The airport's Chief Legal Officer, Joseph Heerens, emailed a copy of the internal memo to Brian Tuohy, who is the lead attorney in the lawsuit.  It is possible that the two had an off-topic chat about the news reports of financial woes at the airport and Heerens sent the internal memo to Tuohy for its gossip value.
More troubling and equally plausible is the idea that the news stories were planted so the presiding Judge on the lawsuit would read them in the papers or see them on TV news and come away with the same misimpression of the airport's finances as everyone else.  The email to Tuohy could then have been pertinent to the case as a way to keep Tuohy from verbalizing the erroneous information directly to Judge Keele and thus violating legal ethics.
Whatever the motivation, Mike Wells' credibility, and frankly that of the entire Indianapolis Airport Authority, is shot.  I don't have any idea what information Mayor Ballard has received regarding the airport's profits or losses.  If he has been fed the same lies as the press and the public, then he has no moral recourse but to remove Wells from the Airport Board.  If he knows that Wells is lying to the press and the public, then he has but one political move to correct his image; and that again is to remove Wells from the Board.

The Airport Authority is a municipal corporation of Indianapolis - it is a unit of local government.  The President of the Board, one Mike Wells, who certainly knows his way around real estate depreciation, misled the press and the public about the state of airport finances - happy to let everyone think the airport is losing money hand over fist, when the reality is that it is making money hand over fist.  This is no small error - it is the most cynical manipulation of the press that I have ever seen.


Anonymous said...

Marsha Stone is talking about cash flow or Earnings Before Interest & Depreciation and Amortization (EBITDA).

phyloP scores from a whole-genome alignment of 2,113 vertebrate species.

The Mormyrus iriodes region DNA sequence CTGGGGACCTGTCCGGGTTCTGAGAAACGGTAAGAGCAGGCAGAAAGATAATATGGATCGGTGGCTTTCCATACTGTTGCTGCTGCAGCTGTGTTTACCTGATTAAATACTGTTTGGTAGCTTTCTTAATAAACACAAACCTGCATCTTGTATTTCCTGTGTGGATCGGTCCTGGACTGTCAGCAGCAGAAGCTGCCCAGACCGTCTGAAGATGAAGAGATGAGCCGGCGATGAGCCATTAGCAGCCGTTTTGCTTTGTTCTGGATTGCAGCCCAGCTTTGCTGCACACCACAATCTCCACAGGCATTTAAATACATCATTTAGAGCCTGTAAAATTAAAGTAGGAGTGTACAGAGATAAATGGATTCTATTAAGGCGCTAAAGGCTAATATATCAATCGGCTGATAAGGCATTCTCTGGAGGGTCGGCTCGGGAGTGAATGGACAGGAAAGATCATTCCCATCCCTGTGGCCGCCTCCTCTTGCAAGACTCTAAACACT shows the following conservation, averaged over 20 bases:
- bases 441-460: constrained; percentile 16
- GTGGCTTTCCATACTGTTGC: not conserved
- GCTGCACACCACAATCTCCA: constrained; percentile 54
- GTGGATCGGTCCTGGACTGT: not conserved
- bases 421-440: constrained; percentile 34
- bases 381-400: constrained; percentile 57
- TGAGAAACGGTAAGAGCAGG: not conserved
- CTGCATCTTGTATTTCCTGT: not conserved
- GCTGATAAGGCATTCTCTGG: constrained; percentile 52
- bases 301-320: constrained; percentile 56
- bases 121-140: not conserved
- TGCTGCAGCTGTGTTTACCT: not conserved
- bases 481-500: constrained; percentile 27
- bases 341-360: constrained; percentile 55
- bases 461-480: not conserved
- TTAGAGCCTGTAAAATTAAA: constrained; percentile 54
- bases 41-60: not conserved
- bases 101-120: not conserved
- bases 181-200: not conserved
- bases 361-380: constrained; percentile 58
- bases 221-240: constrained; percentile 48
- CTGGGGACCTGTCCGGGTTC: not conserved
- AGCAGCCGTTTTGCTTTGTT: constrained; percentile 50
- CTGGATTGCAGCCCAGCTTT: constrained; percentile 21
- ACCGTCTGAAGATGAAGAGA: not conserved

Excluding these item shows if you can pay your bills with cash or if you will need to borrow money.

Mr Wells was correct in his statements because the excluded items reflect the need to replace and invest in upkeep of assets as they age. Its just a matter of timing.

Also you may want to understand the airports debt borrowings before you get too excited with the assumption that that the public has been mislead and the airport is really rolling in a big pile of money.

Had Enough Indy? said...

But, the assets would be replaced by others, or are pretty darned new and won't need even a facelift for decades IF airport built buildings are subject to depreciation for accounting purposes.

$75 million profit vs. $30 million loss are dramatically different scenarios and clearly attributable to depreciation. Pretending that dire circumstances exist and need the airport city model to pull it together, and the claim that they can't stand any competition from off-airport parking facilities, isn't being honest with the public. And, being honest with the public should be the least we expect from our government.

Anonymous said...

Your a really smart person.

Study those cash flow statements more closely and consider the enormous costs of replacement and upkeep.

Don't forget to look at the decreasing top line revenue and increasing debt.

Had Enough Indy? said...

Why should debt go up at this point? We should be on the downswing given the enormous price tag for the new terminal.

And, any revenue drop projections have something to do with landing and gate fees; pricing for which the airport has some flexibility.

According to testimony by Bob Duncan at the MDC, those fees have dropped dramatically so far, with the ambition to let them drop even more going forward. The public should be having a conversation as to whether keeping land off the tax rolls is worth dropping fees to airlines (passenger & cargo).

Anonymous said...

Keep in mind the combination of higher fees and airline industry consolidation result in canceled flights.

Canceled flights, mean less passengers.

Less passengers and planes means less retail sales, car rental, parking fees.

Pricing and the burden of passenger & cargo airlines for infrastructure are worthy of discussion, however there are many variables that are tightly interconnected beyond this issue.

Anonymous said...

I just took a quick look at the 2009 - 2010 financial statements.

As you review these keep in mind that restricted and unrestricted descriptions on the financial statements.

It also appears they did some significant refinancing that included off balance sheet Financial Derivatives and Capital Leases.

Look at the "Debt refunding and repurchase program" and footnotes.